At VIR the Optima Batteries ChumpCar Series take on the full course with cars and drivers from the daily grind. The same course that hosts the world class speeds of the TUDOR United Sports Car Championship drops the green flag on “every man” racing with cars that were built on a shoe string. Safety is the only real consideration for modifications with seats and harnesses, roll cages and other requirements to protect the drivers. The cars themselves are limited in the way in which performance enhancements can be made. The focus is on giving an opportunity to anyone who wants to go racing without having to spend a lottery fortune on the latest tech, power and engineering. The cars can be found anywhere and it will cost a bit to add the safety spec but it is quite affordable as far as racing goes.

Virginia International Raceway hosts the Chumps and the 24 hour endurance test of drivers and their machines. To see it is to believe it. Some of these cars look pretty nice and except for the numbers and some stickers you likely wouldn’t give them a second glance on the highway. Many look a bit like something you might find 17th down in the third row at the local salvage yard. It’s possible that is where some of them came from. It’s a fair bet a big bunch of them have parts from there.

ChumpCar racing is the essence of “run what ya brung”. The pit crew is your family or friends and the car is what you could find for a few hundred dollars. The performance is essentially what the car was when it was a “car”. It’s obviously a fun thing to say you are a “race car driver” and have the thrill of racing. It’s also quite fun to watch. Check the schedule at Virginia International Raceway and the ChumpCar World Series websites. The Chumps are scheduled to return for racing in December. Grab a jacket or grab a car and come join in the fun.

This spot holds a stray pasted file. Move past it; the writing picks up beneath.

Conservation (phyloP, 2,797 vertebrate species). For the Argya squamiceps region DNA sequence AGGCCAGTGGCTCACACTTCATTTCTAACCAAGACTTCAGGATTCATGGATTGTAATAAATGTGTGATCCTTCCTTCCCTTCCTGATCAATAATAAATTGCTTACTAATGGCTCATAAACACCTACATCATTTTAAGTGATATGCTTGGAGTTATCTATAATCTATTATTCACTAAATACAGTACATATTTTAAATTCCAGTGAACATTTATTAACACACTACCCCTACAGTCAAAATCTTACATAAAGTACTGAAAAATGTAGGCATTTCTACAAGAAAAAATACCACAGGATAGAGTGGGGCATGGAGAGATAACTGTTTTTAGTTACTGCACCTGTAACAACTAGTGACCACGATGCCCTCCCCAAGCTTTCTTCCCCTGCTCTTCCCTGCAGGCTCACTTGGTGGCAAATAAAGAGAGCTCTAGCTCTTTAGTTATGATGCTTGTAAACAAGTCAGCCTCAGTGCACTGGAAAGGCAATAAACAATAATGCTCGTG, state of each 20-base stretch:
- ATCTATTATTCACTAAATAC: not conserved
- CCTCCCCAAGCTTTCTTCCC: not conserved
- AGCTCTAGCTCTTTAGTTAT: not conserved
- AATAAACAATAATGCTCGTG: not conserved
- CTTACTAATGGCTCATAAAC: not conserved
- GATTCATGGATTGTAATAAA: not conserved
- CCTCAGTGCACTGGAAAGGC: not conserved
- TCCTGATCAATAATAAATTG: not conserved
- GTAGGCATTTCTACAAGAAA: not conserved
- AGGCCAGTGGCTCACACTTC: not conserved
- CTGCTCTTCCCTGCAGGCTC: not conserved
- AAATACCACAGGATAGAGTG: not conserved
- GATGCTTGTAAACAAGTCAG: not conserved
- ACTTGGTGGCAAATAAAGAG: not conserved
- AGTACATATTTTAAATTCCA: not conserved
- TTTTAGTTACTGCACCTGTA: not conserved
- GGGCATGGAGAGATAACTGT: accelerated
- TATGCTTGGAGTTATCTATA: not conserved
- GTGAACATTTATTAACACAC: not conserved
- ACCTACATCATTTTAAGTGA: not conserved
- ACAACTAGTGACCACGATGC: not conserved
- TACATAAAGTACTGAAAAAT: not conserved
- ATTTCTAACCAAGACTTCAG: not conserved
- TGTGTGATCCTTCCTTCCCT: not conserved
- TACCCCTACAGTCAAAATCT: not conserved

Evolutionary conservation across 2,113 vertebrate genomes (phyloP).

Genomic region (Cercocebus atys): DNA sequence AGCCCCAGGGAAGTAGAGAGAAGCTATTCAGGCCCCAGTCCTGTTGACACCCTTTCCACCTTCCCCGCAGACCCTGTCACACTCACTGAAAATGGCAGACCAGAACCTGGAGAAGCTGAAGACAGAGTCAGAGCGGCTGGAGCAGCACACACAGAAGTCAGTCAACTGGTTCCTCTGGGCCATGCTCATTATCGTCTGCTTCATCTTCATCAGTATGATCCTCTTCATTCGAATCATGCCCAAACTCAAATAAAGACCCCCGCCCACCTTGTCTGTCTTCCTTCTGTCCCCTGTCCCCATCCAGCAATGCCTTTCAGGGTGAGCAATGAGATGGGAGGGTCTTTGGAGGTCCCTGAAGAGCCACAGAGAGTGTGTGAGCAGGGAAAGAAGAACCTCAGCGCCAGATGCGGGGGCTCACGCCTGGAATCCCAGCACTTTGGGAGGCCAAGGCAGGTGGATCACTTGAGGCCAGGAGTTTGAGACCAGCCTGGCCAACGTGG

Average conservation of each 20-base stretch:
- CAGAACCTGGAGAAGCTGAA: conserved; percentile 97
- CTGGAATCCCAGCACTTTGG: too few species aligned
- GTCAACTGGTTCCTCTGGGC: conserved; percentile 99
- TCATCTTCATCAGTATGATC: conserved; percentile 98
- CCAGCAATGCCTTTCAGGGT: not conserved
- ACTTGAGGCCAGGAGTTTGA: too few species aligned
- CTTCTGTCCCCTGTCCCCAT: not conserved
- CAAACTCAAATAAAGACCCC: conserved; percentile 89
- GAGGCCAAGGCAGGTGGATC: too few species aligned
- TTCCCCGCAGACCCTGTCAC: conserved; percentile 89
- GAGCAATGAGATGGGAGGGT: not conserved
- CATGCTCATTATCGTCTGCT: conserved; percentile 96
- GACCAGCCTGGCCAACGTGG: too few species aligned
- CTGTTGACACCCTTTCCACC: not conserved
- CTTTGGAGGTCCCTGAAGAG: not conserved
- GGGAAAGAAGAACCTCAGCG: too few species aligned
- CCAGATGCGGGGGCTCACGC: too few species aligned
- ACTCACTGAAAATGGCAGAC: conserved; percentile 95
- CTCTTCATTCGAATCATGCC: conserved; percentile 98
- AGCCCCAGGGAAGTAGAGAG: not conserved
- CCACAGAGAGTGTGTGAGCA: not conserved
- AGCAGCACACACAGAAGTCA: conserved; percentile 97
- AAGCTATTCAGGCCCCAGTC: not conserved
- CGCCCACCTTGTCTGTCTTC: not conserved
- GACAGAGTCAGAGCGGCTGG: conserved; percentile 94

Optima Batteries ChumpCar World Series website

Virginia International Raceway website

Photos from Saturday at Virginia International Raceway with the Optima Batteries ChumpCar Red Line Oil 24 Hour Classic, including the big rigs of the ChampTruck series earlier in the day.

Invalid Displayed Gallery

ChumpCar and ChampTruck at VIR. August 8, 2015. Hi-Res digital images suitable for print are available by request / Donations accepted. Email  sales@missedgear.net  with subject VIR CHUMP Car #


Injuries. It is probably not the best topic on the eve of the start of NASCAR and the Daytona 500. Reality, however, may take the reigns.

As tough as it may be for some, perhaps even many, in the grandstands, the famed #3 is returning to “Cup” racing. The number may technically belong to Richard Childress but to all those who keep a fading and slanted “3” on their automobile windows it will always belong to Dale Earnhardt. The seven time Champion was killed while in the sport and in the car. It was a fatal injury that changed the way NASCAR races from that day forward.

It is not a matter of whether Austin Dillon, grandson of Richard Childress, can or even should drive the number. It is a matter of injury. The drivers, whatever the number, take a risk for their ride and for the show that the fans pay the money for. (more…)